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Eating Disorders Awareness Week

Eating Disorders Awareness Week is run by Beat Eating Disorders and this year it runs from 27th February – 5th March.

It is estimated that 1.25 million people in the UK suffer with an eating disorder. There are a variety of eating disorders including Anorexia Nervosa (limiting/excessive control over food), Binge Eating (consuming large quantities of food uncontrollably), Bulimia (binging food followed by purging), and OSFED – Other specific feeding or eating disorder (When a person’s symptoms do not fit expected symptoms of anorexia, bulimia or binge eating).

Eating disorders affect those of all ages, ethnicities, backgrounds, and genders who use disordered eating to cope with difficult and/or complex feelings. Troublingly, research has shown only 20% of a study sample received psychological treatment for their disorder with 48% (230 participants) felt they were not taken seriously when seeking help. Moreover, it was found the mean length of time between first symptom experiences and recognising one had an eating disorder was 4.7 years. These figures emphasize why it is crucial to have awareness around eating disorders, how they may present, and how we can help.

This year, the theme for Eating Disorders Awareness Week is #StrangerThingsHaveHappened. The hashtag is a reference to a campaign created to highlight that men get eating disorders too.

Eating Disorders Awareness Week graphic

Eating Disorders in Men

Although eating disorders in males are less prevalent than in females, 25% of those affected by an eating disorder are male and often go undiagnosed and untreated. The expectation of males to conquer and appear dominant contributes both to the cause of eating disorders in males and why they potentially go undetected to others. Triggers for males to develop an eating disorder include but are not limited to:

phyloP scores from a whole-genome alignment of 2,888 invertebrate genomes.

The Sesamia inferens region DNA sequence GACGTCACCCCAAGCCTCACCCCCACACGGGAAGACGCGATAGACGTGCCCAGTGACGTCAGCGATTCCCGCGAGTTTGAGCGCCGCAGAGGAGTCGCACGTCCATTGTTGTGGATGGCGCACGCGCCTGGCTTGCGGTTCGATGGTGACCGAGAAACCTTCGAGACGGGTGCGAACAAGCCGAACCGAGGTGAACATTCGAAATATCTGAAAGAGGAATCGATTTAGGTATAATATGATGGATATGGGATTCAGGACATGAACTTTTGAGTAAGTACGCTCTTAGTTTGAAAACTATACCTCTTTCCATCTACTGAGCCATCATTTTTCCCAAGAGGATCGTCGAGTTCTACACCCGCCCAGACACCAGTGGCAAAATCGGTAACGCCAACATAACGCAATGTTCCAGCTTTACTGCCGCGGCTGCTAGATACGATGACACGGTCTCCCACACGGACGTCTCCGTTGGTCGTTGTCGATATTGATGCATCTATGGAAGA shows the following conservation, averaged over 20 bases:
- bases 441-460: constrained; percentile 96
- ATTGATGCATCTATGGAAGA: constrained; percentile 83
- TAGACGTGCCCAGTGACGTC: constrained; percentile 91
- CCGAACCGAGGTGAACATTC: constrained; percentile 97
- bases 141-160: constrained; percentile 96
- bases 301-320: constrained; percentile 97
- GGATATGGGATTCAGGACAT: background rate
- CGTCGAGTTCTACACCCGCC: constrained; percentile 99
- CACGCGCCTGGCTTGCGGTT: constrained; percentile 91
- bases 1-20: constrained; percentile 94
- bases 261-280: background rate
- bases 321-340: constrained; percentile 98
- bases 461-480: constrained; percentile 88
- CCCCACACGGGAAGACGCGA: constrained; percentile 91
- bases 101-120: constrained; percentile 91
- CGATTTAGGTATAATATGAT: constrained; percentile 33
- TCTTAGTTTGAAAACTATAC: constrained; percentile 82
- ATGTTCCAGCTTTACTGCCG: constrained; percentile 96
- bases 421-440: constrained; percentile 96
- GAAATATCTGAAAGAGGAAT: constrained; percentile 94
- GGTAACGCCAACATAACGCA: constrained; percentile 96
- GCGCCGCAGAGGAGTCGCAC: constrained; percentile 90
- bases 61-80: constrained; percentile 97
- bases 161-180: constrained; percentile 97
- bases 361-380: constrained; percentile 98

• Critique for being overweight
  • Comments from a sports coach
  • Pressure at work/home/socially
  • Relationship breakdown
  • Being involved in a sport that requires weight control

Males with Anorexia

Anorexia presents as extreme exercise and restrictive eating. Research groups have shown that excessive exercise and binge eating/purging episodes were more frequent in male groups (50% of males compared to 33% of females). Despite the criteria for an Anorexia diagnosis remaining the same for both males and females, men begin by aiming for a leaner, muscular look as opposed to a female’s desire to be ‘thin’.

Males with Muscle Dysmorphia

Muscle Dysmorphia is considered a mental health disorder that is often grouped with eating disorders. The disorder describes individuals who strive for muscularity and leanness, experiencing body image conflicts in the process. Sufferers develop an image of themselves as being too thin or too flabby which leads to harmful changes in diets as well as hormone and steroid abuse.

They also may cut out major food groups leading to potential nutritional deficiencies and dietary issues. Muscle dysmorphia carries similarities in presentation to anorexia in that men will compare and critique themselves, highlighting issues around low self-esteem.

Tips on how to help if you suspect someone may be suffering from an eating disorder:

  • Be informed. Beat have a really useful guide around eating disorders.
  • Talk to them. If you decide to approach them about your concerns, make sure you find a private space and a calm time (avoid around meal times).
  • Address feelings rather than food. Bring up why you are concerned and talk about how they may be feeling rather than focusing the conversation on food. If they appear angry or defensive, restate that you have raised your concerns because you care and will be there when they are ready.
  • If you have addressed your concerns with someone and not noticed change, don’t be afraid to approach them again. Even if they did not react well on the first occasion, try gently revisiting your concerns and encourage them to talk about how their feeling. If you feel a conversation would not be beneficial or the matter is urgent, consider sharing support services/links with them:

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